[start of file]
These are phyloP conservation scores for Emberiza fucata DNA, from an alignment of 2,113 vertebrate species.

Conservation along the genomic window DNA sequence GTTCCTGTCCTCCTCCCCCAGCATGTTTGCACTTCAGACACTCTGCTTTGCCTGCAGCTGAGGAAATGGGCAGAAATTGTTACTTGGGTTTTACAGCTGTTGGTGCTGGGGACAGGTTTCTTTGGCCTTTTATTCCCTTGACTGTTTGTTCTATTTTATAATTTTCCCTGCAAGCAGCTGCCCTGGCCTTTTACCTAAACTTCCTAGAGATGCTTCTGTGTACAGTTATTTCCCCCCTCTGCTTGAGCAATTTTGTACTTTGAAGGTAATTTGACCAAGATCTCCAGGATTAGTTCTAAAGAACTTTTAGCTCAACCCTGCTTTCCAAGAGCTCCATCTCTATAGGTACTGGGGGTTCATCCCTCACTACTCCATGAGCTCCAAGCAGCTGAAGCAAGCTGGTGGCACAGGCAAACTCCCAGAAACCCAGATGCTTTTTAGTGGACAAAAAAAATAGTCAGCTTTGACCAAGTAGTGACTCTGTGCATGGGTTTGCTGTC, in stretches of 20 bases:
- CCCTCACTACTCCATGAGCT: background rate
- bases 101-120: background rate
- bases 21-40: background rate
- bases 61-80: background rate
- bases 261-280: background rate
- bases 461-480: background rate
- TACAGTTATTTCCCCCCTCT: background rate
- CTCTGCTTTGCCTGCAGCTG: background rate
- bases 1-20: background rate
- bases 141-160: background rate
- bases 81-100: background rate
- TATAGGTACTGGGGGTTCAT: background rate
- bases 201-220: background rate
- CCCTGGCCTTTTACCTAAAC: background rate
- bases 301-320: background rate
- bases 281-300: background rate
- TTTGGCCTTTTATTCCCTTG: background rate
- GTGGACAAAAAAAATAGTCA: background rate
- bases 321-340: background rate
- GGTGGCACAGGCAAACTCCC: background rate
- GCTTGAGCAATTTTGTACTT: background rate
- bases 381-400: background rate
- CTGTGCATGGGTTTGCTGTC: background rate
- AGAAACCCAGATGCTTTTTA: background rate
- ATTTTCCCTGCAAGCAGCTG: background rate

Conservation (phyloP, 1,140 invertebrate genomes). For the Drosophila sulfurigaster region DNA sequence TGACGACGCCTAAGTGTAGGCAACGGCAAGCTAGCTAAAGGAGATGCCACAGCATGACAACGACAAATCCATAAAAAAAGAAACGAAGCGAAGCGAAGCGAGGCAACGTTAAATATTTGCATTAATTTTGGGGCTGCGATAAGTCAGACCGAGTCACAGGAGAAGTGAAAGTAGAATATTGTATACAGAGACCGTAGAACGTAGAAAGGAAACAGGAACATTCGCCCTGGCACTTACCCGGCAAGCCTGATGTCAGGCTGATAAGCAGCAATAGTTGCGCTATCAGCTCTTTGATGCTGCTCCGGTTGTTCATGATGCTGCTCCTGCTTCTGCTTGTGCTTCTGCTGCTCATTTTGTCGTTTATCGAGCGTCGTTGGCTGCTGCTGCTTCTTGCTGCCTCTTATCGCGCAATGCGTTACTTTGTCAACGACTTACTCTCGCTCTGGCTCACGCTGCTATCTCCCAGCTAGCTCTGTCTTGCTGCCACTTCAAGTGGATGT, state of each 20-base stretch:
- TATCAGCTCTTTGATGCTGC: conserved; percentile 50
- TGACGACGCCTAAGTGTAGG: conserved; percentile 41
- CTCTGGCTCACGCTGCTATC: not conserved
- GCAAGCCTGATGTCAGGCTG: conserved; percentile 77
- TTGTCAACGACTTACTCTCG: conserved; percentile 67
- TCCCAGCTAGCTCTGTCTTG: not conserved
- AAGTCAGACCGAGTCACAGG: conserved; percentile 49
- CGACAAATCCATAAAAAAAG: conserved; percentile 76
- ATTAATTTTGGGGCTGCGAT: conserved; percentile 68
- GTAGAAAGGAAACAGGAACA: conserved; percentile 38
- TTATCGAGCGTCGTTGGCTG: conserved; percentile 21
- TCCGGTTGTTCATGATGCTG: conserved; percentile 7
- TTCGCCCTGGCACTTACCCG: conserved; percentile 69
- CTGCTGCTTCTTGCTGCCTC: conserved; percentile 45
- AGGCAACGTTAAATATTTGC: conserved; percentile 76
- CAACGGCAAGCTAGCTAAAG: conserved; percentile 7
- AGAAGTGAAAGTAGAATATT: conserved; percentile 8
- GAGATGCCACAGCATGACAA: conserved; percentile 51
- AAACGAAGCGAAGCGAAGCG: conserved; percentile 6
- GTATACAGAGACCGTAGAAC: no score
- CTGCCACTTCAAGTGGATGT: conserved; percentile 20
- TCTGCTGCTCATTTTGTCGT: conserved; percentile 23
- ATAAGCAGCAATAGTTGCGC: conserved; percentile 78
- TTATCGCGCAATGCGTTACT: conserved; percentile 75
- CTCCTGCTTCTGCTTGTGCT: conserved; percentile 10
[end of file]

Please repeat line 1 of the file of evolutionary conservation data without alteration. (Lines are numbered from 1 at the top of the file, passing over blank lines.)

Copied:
These are phyloP conservation scores for Emberiza fucata DNA, from an alignment of 2,113 vertebrate species.